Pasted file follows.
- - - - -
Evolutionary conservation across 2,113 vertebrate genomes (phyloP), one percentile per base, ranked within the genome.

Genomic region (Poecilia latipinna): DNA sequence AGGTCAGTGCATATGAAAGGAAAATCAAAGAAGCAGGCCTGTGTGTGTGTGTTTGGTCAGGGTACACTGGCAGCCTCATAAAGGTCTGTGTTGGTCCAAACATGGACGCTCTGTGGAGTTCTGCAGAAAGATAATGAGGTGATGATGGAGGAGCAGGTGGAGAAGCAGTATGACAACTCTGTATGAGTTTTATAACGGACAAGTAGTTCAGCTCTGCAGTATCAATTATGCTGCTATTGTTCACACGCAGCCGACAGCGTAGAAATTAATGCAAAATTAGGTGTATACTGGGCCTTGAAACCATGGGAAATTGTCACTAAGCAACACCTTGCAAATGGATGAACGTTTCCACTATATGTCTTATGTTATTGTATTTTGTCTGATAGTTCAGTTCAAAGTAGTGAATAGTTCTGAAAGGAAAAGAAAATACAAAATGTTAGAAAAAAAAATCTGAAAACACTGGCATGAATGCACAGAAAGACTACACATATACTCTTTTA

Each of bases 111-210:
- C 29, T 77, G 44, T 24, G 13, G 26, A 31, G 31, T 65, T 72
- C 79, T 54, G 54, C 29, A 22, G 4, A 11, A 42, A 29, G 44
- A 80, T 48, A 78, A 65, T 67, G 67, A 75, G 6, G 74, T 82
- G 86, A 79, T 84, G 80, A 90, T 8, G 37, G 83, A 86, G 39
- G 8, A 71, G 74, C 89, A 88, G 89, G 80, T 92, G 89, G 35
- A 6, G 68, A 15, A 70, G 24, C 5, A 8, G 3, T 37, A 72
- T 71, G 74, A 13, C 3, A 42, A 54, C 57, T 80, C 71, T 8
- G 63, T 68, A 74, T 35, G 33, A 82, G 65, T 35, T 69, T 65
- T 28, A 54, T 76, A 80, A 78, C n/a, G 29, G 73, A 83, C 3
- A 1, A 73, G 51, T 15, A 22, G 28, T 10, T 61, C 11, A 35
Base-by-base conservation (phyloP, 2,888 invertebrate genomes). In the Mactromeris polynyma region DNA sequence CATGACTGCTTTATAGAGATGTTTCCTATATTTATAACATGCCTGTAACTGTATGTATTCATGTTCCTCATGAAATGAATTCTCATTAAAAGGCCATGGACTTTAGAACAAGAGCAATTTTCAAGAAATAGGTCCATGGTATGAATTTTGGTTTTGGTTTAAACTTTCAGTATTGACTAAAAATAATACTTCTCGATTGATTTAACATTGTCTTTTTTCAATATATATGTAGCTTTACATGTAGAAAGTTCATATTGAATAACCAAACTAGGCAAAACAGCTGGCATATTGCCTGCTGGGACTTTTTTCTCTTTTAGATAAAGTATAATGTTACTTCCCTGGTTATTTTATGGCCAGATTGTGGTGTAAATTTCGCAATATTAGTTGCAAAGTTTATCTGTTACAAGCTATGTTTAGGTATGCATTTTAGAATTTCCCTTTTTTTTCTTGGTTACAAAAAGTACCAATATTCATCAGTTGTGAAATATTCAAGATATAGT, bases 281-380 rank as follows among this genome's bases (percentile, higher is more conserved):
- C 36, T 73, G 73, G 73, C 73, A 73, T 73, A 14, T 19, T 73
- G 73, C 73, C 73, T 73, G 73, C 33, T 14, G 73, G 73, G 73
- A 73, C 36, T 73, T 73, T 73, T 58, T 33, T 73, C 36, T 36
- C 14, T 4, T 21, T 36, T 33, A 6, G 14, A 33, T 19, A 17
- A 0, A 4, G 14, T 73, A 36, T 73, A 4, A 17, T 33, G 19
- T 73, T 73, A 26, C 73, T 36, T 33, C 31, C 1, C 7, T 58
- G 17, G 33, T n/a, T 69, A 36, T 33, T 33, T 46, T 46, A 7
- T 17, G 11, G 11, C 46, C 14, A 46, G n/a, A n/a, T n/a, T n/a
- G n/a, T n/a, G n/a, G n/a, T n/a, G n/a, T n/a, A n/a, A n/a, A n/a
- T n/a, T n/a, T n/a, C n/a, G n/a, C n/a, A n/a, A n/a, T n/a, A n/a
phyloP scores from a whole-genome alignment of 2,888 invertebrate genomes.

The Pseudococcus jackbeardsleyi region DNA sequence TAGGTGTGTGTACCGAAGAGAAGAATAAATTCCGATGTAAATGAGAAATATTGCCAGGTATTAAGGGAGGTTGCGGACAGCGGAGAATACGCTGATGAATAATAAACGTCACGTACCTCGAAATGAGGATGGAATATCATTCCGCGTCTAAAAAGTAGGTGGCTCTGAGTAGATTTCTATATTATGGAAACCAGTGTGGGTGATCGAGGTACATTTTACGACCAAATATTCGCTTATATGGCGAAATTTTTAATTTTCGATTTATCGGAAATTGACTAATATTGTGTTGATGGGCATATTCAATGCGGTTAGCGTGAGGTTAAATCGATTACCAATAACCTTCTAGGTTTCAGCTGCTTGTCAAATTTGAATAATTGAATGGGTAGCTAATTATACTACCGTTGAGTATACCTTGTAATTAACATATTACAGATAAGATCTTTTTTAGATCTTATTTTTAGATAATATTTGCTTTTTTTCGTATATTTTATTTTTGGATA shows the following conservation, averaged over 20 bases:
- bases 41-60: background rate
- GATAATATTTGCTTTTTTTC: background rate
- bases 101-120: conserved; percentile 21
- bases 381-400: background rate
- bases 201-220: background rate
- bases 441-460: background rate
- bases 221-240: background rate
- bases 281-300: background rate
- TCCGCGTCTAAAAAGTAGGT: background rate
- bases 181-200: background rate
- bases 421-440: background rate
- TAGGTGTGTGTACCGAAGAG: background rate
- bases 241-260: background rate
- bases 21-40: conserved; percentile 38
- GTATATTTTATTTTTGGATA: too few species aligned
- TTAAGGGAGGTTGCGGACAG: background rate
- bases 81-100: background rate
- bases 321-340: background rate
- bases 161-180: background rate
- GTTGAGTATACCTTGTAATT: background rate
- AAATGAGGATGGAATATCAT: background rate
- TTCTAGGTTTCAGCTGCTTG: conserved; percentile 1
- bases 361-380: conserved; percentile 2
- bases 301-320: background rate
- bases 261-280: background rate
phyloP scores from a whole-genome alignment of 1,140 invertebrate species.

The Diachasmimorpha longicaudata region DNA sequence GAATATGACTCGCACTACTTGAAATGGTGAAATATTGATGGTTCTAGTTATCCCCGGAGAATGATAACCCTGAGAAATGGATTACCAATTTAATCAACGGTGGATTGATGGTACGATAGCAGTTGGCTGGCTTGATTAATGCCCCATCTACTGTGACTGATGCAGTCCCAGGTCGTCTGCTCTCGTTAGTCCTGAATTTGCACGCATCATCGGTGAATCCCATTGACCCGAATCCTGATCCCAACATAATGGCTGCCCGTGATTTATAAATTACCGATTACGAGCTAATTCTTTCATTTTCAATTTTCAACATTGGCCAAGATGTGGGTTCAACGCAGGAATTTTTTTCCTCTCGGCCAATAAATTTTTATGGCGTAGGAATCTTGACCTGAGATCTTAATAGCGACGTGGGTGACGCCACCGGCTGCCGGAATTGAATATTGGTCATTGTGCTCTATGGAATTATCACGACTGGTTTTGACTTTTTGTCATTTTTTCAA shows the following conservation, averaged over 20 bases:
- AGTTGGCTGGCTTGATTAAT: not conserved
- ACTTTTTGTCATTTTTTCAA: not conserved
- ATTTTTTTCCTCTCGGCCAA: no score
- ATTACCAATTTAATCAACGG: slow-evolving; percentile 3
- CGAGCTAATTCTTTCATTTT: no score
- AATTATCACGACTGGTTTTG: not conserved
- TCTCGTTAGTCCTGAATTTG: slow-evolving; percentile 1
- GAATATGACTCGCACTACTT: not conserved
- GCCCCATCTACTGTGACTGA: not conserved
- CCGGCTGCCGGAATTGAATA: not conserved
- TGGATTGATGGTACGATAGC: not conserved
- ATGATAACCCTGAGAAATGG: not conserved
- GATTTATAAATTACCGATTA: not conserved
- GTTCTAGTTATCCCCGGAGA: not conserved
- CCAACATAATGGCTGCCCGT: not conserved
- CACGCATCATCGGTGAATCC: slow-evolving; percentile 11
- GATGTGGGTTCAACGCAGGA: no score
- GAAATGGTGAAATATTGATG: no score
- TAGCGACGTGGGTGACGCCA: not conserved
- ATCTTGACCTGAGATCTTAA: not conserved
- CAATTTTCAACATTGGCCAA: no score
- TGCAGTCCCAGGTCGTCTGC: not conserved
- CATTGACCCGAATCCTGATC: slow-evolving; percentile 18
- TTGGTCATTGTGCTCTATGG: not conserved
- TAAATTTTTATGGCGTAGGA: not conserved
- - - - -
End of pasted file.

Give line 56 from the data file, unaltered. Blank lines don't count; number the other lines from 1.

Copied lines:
- ATTTTTTTCCTCTCGGCCAA: no score